13 Jan 2015

Thousands join Dresden anti-Islam rally

10:46 am on 13 January 2015

Thousands of protesters have gathered in Dresden for an anti-Islamisation rally called in the wake of the Paris terror attacks.

Sympathizers of German right-wing populist movement PEGIDA (Patriotic Europeans Against the Islamisation of the Occident) attend their twelfth march in Dresden.

Sympathizers of German right-wing populist movement PEGIDA (Patriotic Europeans Against the Islamisation of the Occident) attend their twelfth march in Dresden. Photo: AFP

Thousands of protesters have gathered in Dresden for an anti-Islamisation rally called in the wake of the Paris terror attacks.

It came despite calls from senior German politicians for marchers to stay at home, the BBC reported.

Justice Minister Heiko Maas had appealed for people not to attend the Pegida organisation's rally.

And Chancellor Angela Merkel has said she will attend a protest in Berlin by Muslim organisations this week.

Mr Maas was one of several leading politicians to urge the Pegida march organisers not to "misuse" the deadly attacks on Charlie Hebdo magazine and a Jewish supermarket.

However the rally went ahead despite the calls for it to be cancelled.

Marchers in the eastern city carried banners expressing solidarity with the French cartoonists killed by Islamists in Paris.

A minute's silence in memory of the dead was also expected to be held.

Pegida - Patriotic Europeans against the Islamisation of the West - attracted 18,000 marchers in Dresden a week ago.

But a counter-rally organised by the authorities there on Saturday attracted an estimated 35,000.

Yesterday, protesters organised further anti-Pegida demonstrations in Berlin and Dresden.

In a series of interviews, Mr Maas accused the anti-Islamist group of hypocrisy.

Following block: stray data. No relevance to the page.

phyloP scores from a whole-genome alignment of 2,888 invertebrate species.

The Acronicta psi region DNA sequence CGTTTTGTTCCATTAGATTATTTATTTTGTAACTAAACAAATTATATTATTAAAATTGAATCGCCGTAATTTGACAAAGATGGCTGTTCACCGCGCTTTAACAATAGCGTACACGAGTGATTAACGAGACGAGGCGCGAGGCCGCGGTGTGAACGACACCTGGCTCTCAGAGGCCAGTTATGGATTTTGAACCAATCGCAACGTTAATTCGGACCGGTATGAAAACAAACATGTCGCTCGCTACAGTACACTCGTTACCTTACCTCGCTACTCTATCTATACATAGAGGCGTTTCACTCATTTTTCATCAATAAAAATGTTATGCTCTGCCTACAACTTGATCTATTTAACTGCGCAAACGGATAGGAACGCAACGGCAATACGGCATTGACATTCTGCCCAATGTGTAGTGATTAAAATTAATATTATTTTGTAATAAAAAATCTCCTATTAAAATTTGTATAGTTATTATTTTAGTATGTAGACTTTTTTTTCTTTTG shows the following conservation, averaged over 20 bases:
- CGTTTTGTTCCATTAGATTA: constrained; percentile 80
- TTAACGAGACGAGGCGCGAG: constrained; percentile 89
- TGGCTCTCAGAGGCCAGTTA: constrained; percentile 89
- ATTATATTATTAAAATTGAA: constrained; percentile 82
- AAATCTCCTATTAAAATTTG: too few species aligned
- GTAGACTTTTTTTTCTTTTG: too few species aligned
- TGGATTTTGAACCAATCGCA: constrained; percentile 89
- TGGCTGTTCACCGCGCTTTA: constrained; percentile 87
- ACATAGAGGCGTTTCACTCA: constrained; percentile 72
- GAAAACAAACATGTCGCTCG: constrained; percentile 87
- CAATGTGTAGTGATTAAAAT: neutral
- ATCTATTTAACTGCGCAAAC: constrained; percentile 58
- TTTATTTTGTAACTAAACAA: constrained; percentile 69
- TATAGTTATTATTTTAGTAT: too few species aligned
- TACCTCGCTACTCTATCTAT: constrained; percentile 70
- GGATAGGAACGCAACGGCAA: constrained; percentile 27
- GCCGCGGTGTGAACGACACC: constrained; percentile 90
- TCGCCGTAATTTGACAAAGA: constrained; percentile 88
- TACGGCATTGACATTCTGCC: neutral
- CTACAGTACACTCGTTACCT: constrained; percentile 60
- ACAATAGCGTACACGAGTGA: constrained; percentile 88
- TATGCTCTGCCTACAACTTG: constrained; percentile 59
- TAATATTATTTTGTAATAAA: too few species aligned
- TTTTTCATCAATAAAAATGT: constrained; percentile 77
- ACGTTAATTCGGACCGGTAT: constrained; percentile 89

"In Dresden people want to remember with a black ribbon the victims in Paris - those same people whom a week ago they were calling the 'lying press'," he said.

Interior Minister Thomas de Maiziere also criticised the organisers while Bavarian leader Horst Seehofer called on them to stop the marches for the foreseeable future.

The chancellor, who was meeting Turkish PM Ahmet Davutoglu on Monday, was set to take part in a demonstration against the French murders in Berlin planned by Muslim groups on Tuesday, her spokesman said.

Vice-Chancellor Sigmar Gabriel and other ministers were also expected to be there.

"Islam is part of Germany," said Mrs Merkel. "I am the chancellor of all Germans."

The growth of the anti-Islamisation marches over recent weeks has worried Germany's political leadership.

Tensions were further raised at the weekend when arsonists attacked a Hamburg newspaper that republished controversial cartoons of the Prophet Muhammad which had originally been printed by Charlie Hebdo in 2006.

The men who attacked Charlie Hebdo last week were said to have shouted out that they had avenged the Prophet for the cartoons.

Germany believed 550 of its own citizens have travelled to Syria and Iraq to join extremist groups such as Islamic State.

Intelligence chief Hans-Georg Maassen told German TV that as many as 180 had returned home.

"A majority of them have probably been radicalised and brutalised," he warned.

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